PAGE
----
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Understanding synergies and trade-offs between water and energy production at landfill sites
- Yuan, Mei-Hua, Chiueh, Pei-Te, Lo, Shang-Lien
- The Science of the total environment 2019 v.687 pp. 152-160
- biogas, decision making, energy, governance, health hazards, issues and policy, landfills, leachates, methane, methane production, public health, risk reduction, simulation models, surface water, waste disposal, wastes, Taiwan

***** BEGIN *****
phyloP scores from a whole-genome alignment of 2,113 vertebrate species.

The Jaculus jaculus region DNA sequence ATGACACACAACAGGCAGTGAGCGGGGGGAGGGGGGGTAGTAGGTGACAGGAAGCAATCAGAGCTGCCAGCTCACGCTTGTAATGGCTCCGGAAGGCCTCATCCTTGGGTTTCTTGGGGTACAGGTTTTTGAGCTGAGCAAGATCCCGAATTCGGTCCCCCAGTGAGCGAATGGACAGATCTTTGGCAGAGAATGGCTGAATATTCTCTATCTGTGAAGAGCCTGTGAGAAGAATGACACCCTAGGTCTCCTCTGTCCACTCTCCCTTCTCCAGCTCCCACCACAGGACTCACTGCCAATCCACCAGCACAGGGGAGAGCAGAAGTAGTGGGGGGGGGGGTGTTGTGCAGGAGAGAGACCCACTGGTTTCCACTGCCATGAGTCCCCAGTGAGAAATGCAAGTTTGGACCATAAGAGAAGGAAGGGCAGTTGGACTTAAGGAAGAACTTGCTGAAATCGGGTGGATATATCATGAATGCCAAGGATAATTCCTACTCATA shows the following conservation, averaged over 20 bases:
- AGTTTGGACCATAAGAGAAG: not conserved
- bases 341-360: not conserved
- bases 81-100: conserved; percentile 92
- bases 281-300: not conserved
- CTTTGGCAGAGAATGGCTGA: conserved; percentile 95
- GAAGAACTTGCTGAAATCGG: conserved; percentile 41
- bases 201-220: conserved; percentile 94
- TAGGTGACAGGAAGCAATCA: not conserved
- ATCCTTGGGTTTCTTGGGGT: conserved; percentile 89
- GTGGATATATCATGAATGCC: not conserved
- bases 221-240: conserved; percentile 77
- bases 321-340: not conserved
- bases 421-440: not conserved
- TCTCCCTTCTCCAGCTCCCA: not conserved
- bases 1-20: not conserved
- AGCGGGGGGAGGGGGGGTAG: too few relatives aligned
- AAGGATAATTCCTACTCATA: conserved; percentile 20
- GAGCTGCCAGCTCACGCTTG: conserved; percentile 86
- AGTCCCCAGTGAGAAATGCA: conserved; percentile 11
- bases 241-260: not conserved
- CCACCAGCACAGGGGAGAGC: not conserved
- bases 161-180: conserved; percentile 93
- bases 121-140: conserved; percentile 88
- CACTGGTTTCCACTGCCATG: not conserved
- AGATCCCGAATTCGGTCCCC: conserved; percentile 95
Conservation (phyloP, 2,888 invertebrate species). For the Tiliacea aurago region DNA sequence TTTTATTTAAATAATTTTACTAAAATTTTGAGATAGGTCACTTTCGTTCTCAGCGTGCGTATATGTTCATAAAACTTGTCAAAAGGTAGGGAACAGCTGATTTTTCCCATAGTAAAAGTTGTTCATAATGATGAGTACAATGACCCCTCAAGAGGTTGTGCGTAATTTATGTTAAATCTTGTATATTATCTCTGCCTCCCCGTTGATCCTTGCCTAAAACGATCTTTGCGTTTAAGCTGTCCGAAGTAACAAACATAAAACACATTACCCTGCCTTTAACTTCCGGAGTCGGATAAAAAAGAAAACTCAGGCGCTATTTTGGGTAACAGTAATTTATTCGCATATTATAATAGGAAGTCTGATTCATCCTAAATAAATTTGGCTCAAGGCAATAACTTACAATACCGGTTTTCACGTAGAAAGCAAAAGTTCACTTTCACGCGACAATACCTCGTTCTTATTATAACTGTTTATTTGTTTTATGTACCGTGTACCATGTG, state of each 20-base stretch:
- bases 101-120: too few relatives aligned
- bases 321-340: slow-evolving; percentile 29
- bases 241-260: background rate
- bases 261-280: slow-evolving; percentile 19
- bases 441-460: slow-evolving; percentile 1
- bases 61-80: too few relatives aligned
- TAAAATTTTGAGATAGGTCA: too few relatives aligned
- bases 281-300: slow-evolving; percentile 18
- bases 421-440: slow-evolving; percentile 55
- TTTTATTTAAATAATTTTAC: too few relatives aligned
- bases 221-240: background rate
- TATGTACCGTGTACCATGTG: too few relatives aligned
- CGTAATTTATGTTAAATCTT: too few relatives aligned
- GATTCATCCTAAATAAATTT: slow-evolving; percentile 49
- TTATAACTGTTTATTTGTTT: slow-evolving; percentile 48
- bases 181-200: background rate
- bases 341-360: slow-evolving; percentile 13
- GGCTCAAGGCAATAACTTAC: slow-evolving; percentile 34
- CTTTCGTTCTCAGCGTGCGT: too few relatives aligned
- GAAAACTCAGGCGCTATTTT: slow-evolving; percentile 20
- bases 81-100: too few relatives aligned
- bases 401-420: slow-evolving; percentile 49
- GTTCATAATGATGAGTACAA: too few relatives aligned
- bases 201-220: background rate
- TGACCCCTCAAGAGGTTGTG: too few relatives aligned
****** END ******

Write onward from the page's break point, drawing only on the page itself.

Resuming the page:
- Landfills provide the most commonly used waste disposal solution. They are designed to reduce the risk of environmental or public health hazards due to waste disposal, and are used for waste management purposes in many places around the world. Depending on the design of the site and recovery methods, landfill sites can work as a potential reserve of energy and water for society. Landfill biogas is a source of renewable energy, and surface water can be collected in a retention pond. Although researchers broadly agree on the importance of incorporating the concept of the energy and water nexus into policy strategies and decision-making, the lack of studies focused on how governance methods that incorporate energy-water linkages at landfill sites can improve the provision of these two essential services has hindered progress in this direction. This study analyzes the links between water-energy nexus at a restored landfill site in Taipei City, Taiwan. The study tracks leachate and methane production at the site over the time periods when the landfill was actively receiving waste and after its closure and since its restoration. The results of model simulation of leachate yield and methane collection under different conditions show that energy and water production changed considerably during the time span under consideration. We identified an increasing trend of water and energy production in the landfill operation phase and a decreasing trend of water and energy production in the landfill restoration phase. In addition, we also identify a synergy between energy generation and water volume during the operation phase, and show that no trade-offs between energy generation and water volume were observed during any of the phases studied. These observations imply that greater water volumes will always lead to greater energy production, which can help inform future landfill design and governance practices.